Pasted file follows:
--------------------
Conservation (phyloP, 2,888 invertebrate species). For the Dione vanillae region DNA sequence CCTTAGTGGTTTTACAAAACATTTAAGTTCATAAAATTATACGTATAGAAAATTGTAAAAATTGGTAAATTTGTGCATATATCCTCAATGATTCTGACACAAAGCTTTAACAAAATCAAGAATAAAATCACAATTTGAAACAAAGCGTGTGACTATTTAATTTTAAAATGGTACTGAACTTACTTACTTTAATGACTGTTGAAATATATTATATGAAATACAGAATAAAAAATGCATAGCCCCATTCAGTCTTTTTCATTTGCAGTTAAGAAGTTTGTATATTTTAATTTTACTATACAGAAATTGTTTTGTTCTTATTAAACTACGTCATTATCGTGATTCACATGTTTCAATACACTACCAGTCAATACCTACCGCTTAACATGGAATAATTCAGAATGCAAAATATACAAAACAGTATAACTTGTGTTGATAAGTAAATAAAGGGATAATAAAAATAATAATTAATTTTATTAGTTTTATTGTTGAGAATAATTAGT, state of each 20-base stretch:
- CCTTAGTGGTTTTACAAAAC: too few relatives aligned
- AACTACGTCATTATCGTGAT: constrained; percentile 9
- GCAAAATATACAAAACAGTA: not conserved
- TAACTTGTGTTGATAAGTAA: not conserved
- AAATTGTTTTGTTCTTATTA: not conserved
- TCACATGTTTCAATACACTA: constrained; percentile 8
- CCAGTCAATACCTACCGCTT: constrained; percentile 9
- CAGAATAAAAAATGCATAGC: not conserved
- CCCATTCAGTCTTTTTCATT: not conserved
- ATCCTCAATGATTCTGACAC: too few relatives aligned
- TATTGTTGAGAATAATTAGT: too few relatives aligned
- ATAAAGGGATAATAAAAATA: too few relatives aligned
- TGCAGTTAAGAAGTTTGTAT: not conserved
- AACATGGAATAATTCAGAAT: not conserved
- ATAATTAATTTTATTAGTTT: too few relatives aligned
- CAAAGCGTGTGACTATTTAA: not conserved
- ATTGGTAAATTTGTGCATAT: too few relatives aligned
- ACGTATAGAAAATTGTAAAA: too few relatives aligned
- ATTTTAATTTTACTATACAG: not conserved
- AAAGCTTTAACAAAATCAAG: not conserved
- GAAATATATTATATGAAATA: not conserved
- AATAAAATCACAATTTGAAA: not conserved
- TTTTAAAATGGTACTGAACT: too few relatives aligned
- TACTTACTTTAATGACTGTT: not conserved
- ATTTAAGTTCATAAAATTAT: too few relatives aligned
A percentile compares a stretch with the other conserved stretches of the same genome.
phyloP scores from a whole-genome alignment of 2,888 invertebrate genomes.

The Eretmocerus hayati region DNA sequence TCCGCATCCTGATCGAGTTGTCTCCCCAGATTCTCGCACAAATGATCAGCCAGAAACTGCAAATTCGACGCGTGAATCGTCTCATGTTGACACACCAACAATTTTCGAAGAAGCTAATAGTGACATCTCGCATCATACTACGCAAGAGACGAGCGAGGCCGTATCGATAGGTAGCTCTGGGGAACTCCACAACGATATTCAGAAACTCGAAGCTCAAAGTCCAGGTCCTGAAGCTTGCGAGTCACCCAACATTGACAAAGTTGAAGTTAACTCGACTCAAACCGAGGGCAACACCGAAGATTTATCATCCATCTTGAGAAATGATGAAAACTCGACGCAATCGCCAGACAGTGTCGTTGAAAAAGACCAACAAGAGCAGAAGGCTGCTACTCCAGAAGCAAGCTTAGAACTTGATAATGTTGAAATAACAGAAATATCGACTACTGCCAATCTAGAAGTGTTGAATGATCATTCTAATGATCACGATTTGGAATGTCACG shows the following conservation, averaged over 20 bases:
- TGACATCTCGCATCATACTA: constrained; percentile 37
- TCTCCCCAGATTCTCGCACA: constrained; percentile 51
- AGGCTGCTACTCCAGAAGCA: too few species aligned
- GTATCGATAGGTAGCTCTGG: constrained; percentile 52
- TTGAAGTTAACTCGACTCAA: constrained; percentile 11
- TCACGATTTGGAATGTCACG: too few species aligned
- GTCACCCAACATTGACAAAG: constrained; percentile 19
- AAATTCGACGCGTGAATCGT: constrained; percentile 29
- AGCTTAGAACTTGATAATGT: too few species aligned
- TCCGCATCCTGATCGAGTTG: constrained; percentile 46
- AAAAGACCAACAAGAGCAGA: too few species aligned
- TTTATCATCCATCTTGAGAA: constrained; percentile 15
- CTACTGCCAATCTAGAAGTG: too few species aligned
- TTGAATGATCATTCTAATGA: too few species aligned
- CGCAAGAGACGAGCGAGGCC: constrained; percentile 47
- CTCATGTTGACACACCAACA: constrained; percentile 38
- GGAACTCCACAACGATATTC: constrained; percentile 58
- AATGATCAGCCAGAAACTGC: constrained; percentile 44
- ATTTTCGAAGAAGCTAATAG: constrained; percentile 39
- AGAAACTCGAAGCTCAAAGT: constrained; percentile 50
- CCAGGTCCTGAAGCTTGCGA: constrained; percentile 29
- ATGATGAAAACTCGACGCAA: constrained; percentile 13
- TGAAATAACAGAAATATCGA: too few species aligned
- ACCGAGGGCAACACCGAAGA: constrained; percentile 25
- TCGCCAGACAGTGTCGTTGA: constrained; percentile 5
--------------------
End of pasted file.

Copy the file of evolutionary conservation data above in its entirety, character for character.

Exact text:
Conservation (phyloP, 2,888 invertebrate species). For the Dione vanillae region DNA sequence CCTTAGTGGTTTTACAAAACATTTAAGTTCATAAAATTATACGTATAGAAAATTGTAAAAATTGGTAAATTTGTGCATATATCCTCAATGATTCTGACACAAAGCTTTAACAAAATCAAGAATAAAATCACAATTTGAAACAAAGCGTGTGACTATTTAATTTTAAAATGGTACTGAACTTACTTACTTTAATGACTGTTGAAATATATTATATGAAATACAGAATAAAAAATGCATAGCCCCATTCAGTCTTTTTCATTTGCAGTTAAGAAGTTTGTATATTTTAATTTTACTATACAGAAATTGTTTTGTTCTTATTAAACTACGTCATTATCGTGATTCACATGTTTCAATACACTACCAGTCAATACCTACCGCTTAACATGGAATAATTCAGAATGCAAAATATACAAAACAGTATAACTTGTGTTGATAAGTAAATAAAGGGATAATAAAAATAATAATTAATTTTATTAGTTTTATTGTTGAGAATAATTAGT, state of each 20-base stretch:
- CCTTAGTGGTTTTACAAAAC: too few relatives aligned
- AACTACGTCATTATCGTGAT: constrained; percentile 9
- GCAAAATATACAAAACAGTA: not conserved
- TAACTTGTGTTGATAAGTAA: not conserved
- AAATTGTTTTGTTCTTATTA: not conserved
- TCACATGTTTCAATACACTA: constrained; percentile 8
- CCAGTCAATACCTACCGCTT: constrained; percentile 9
- CAGAATAAAAAATGCATAGC: not conserved
- CCCATTCAGTCTTTTTCATT: not conserved
- ATCCTCAATGATTCTGACAC: too few relatives aligned
- TATTGTTGAGAATAATTAGT: too few relatives aligned
- ATAAAGGGATAATAAAAATA: too few relatives aligned
- TGCAGTTAAGAAGTTTGTAT: not conserved
- AACATGGAATAATTCAGAAT: not conserved
- ATAATTAATTTTATTAGTTT: too few relatives aligned
- CAAAGCGTGTGACTATTTAA: not conserved
- ATTGGTAAATTTGTGCATAT: too few relatives aligned
- ACGTATAGAAAATTGTAAAA: too few relatives aligned
- ATTTTAATTTTACTATACAG: not conserved
- AAAGCTTTAACAAAATCAAG: not conserved
- GAAATATATTATATGAAATA: not conserved
- AATAAAATCACAATTTGAAA: not conserved
- TTTTAAAATGGTACTGAACT: too few relatives aligned
- TACTTACTTTAATGACTGTT: not conserved
- ATTTAAGTTCATAAAATTAT: too few relatives aligned
A percentile compares a stretch with the other conserved stretches of the same genome.
phyloP scores from a whole-genome alignment of 2,888 invertebrate genomes.

The Eretmocerus hayati region DNA sequence TCCGCATCCTGATCGAGTTGTCTCCCCAGATTCTCGCACAAATGATCAGCCAGAAACTGCAAATTCGACGCGTGAATCGTCTCATGTTGACACACCAACAATTTTCGAAGAAGCTAATAGTGACATCTCGCATCATACTACGCAAGAGACGAGCGAGGCCGTATCGATAGGTAGCTCTGGGGAACTCCACAACGATATTCAGAAACTCGAAGCTCAAAGTCCAGGTCCTGAAGCTTGCGAGTCACCCAACATTGACAAAGTTGAAGTTAACTCGACTCAAACCGAGGGCAACACCGAAGATTTATCATCCATCTTGAGAAATGATGAAAACTCGACGCAATCGCCAGACAGTGTCGTTGAAAAAGACCAACAAGAGCAGAAGGCTGCTACTCCAGAAGCAAGCTTAGAACTTGATAATGTTGAAATAACAGAAATATCGACTACTGCCAATCTAGAAGTGTTGAATGATCATTCTAATGATCACGATTTGGAATGTCACG shows the following conservation, averaged over 20 bases:
- TGACATCTCGCATCATACTA: constrained; percentile 37
- TCTCCCCAGATTCTCGCACA: constrained; percentile 51
- AGGCTGCTACTCCAGAAGCA: too few species aligned
- GTATCGATAGGTAGCTCTGG: constrained; percentile 52
- TTGAAGTTAACTCGACTCAA: constrained; percentile 11
- TCACGATTTGGAATGTCACG: too few species aligned
- GTCACCCAACATTGACAAAG: constrained; percentile 19
- AAATTCGACGCGTGAATCGT: constrained; percentile 29
- AGCTTAGAACTTGATAATGT: too few species aligned
- TCCGCATCCTGATCGAGTTG: constrained; percentile 46
- AAAAGACCAACAAGAGCAGA: too few species aligned
- TTTATCATCCATCTTGAGAA: constrained; percentile 15
- CTACTGCCAATCTAGAAGTG: too few species aligned
- TTGAATGATCATTCTAATGA: too few species aligned
- CGCAAGAGACGAGCGAGGCC: constrained; percentile 47
- CTCATGTTGACACACCAACA: constrained; percentile 38
- GGAACTCCACAACGATATTC: constrained; percentile 58
- AATGATCAGCCAGAAACTGC: constrained; percentile 44
- ATTTTCGAAGAAGCTAATAG: constrained; percentile 39
- AGAAACTCGAAGCTCAAAGT: constrained; percentile 50
- CCAGGTCCTGAAGCTTGCGA: constrained; percentile 29
- ATGATGAAAACTCGACGCAA: constrained; percentile 13
- TGAAATAACAGAAATATCGA: too few species aligned
- ACCGAGGGCAACACCGAAGA: constrained; percentile 25
- TCGCCAGACAGTGTCGTTGA: constrained; percentile 5